My original thought was that the red scarf was for Fire/Chokmah (with the woman being Water/Binah). But, thinking about the World in relation to the Chariot and the sphinxes… sphinxes and cherubs are closely related. In the Levi Ch 7 commentary, JMG talked about karibu, a human-headed bull that guarded the gates of Babylon. (He also mentioned that Levi’s cherub has four legs, two wings, and three pairs of horns.) But the sphinxes on the Chariot card are missing wings and horns (so air and water?). The Charioteer could be the same person as on the World card (in my deck, anyway). The stars on the drapes/canopy feel like Binah/water to me, and the Chariot card is about Will (so Mind/Air?). Which is a long way of saying, yes, I like your analogy very much.

    By the ‘triangle of Solomon’, do you mean Levi’s picture of the Macroprosopus and Microprosopus reflection with the Star of David?

  63. @ RandomActs,
    The ‘triangle of Solomon’ is the title for the Empress card chapter, so I took the liberty of interpreting that phrase to mean “ternary”. Examples include the divine ternary (reason/necessity/liberty), corporal body/astral body/soul, will/destiny/power, and for this chapter, triangulation by way of analogy. Like, we need two eyes to perceive distance to an object which is something you can’t determine from studying just the object itself.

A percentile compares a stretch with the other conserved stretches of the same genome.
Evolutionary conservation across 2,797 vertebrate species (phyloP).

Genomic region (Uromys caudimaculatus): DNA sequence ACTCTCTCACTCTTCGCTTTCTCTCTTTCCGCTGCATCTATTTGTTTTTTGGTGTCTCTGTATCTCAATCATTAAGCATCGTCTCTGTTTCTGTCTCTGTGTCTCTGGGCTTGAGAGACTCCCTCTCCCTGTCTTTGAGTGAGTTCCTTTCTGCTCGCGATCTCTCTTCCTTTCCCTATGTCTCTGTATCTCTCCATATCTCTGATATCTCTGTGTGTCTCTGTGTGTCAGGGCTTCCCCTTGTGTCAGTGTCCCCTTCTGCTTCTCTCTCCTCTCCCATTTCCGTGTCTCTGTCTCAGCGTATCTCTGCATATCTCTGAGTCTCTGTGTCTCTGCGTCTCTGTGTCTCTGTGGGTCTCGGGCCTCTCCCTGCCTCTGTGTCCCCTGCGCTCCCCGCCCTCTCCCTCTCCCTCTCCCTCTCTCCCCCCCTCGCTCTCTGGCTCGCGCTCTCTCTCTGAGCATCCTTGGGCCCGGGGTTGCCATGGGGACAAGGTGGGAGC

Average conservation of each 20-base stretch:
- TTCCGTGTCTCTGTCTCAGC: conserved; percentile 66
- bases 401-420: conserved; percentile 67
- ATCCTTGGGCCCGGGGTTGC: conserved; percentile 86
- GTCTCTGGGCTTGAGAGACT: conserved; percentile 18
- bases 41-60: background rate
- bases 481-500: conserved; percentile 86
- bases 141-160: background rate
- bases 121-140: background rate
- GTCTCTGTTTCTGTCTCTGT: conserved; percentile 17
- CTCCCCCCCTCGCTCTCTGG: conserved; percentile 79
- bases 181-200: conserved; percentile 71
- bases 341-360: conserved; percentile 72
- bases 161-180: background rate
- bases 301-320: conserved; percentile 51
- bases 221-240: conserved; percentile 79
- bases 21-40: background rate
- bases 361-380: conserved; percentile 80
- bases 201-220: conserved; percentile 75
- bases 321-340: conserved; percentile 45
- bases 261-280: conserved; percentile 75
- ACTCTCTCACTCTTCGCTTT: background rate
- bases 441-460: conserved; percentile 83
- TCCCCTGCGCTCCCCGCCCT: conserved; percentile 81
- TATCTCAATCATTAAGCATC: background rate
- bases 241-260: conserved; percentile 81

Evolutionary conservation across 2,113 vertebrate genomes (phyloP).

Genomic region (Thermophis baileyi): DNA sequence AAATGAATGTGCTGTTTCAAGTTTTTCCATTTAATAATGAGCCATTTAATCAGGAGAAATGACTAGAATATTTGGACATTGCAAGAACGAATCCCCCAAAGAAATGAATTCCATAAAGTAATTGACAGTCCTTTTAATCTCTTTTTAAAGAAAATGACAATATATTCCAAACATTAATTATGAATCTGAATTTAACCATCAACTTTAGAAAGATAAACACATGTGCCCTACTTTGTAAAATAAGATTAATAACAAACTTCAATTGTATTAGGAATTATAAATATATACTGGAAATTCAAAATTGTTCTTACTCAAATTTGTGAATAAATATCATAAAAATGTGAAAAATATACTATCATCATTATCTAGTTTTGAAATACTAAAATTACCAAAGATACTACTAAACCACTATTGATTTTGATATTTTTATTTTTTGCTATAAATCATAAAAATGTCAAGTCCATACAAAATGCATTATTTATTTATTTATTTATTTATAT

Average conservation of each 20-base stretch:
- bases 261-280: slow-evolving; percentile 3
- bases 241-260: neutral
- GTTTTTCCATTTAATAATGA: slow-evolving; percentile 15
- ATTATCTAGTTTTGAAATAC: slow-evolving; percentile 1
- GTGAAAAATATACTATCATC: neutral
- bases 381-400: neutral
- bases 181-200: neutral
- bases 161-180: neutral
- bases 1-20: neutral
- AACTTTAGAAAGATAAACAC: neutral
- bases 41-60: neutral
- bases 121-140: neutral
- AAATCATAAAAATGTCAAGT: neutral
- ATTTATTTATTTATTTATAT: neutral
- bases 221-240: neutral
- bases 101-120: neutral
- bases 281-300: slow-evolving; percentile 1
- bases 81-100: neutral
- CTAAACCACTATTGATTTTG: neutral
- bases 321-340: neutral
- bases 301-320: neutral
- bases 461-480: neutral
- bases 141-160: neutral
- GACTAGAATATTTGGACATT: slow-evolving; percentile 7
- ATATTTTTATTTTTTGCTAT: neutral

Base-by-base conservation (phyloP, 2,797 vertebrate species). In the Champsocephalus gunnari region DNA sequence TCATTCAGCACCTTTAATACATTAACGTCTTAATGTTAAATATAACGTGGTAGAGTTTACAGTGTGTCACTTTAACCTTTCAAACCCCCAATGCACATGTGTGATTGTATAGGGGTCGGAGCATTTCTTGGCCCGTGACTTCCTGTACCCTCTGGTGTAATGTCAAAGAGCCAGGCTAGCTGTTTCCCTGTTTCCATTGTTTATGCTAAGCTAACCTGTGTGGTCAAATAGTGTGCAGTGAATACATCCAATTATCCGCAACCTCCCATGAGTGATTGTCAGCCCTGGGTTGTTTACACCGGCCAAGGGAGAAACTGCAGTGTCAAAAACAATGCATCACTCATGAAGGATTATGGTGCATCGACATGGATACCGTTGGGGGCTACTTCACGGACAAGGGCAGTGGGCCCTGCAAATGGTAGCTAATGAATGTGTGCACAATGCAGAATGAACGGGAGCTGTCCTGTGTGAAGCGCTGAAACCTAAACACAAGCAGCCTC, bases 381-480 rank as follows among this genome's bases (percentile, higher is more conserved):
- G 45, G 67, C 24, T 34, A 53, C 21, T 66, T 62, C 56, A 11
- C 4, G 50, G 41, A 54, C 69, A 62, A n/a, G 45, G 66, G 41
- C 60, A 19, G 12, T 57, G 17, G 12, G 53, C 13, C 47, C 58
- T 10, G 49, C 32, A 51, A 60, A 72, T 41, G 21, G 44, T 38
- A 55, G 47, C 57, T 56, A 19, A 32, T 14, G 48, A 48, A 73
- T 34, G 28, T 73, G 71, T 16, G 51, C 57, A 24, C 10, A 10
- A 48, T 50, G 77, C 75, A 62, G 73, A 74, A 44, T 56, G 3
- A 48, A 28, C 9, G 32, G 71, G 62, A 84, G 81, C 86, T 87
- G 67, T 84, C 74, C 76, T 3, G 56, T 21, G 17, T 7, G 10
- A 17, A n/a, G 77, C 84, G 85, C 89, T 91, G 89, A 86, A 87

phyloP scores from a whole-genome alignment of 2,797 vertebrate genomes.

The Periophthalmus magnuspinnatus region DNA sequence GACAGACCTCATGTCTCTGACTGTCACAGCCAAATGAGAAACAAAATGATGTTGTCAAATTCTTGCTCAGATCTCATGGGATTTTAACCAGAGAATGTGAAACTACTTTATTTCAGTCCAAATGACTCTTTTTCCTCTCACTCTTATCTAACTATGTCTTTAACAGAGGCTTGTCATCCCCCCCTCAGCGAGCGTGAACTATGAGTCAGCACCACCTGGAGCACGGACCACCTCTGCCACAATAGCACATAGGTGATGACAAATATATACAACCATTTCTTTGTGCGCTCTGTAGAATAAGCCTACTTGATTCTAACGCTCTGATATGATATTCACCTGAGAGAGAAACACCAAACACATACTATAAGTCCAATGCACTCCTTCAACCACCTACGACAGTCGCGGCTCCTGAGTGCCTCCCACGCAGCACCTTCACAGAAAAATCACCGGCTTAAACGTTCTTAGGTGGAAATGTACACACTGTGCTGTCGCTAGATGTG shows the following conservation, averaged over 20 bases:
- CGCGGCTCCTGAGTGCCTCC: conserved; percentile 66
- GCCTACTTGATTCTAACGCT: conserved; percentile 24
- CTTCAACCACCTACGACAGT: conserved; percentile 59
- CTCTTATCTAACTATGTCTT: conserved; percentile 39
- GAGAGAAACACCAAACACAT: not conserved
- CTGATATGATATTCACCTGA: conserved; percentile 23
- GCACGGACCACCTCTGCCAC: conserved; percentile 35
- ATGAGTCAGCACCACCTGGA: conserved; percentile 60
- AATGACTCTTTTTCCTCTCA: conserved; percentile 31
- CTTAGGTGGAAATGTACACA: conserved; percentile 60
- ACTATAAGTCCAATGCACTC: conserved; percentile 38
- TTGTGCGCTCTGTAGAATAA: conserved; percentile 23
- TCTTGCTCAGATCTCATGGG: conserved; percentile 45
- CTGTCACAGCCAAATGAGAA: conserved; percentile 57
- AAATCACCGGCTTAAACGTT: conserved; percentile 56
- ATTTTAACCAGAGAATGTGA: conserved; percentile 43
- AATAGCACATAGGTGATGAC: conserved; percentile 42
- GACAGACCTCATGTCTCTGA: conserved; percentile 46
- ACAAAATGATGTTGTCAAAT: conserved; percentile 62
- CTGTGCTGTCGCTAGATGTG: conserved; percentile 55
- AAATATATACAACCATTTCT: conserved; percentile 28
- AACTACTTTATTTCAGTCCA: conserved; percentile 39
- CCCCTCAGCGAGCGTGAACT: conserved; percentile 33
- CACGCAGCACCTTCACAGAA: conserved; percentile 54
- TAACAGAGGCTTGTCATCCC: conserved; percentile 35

I’m fortunate to have you on here. Your comments on Le Pape, L’Etoile, and La Lune really helped. The figures appear flat until I grasp some concept and then the symbols start to jump out at me. Fun!

  64. You say that Levi is saying analogy is close to metaphor. We talk of the laws of physics, but they aren’t rules given by authorities, but observed consistencies. Physical laws are never broken; social laws frequently are. Physics laws are a metaphor for legal law, though the similarity that they are both unbreakable rules. Levi says that all all occult secrets are analogies.
    Religious analogy is always between the seen and the unseen. Another word for this is parable. The seen explains how the unseen works.
    This is how all education works. Ideas are taught through parables. In Waldorf schools, multiplication is taught through beating out rhythms with sticks. Most schools teach addition through grouping objects. In Waldorf, carrying in addition is taught as gnomes putting ten jewels in a bag, then counting bags. Eventually the learner sees through the parable to the underlying truth — that numbers can be used to describe anything, and that their natural language is through addition and multiplication. They’ve gained wisdom.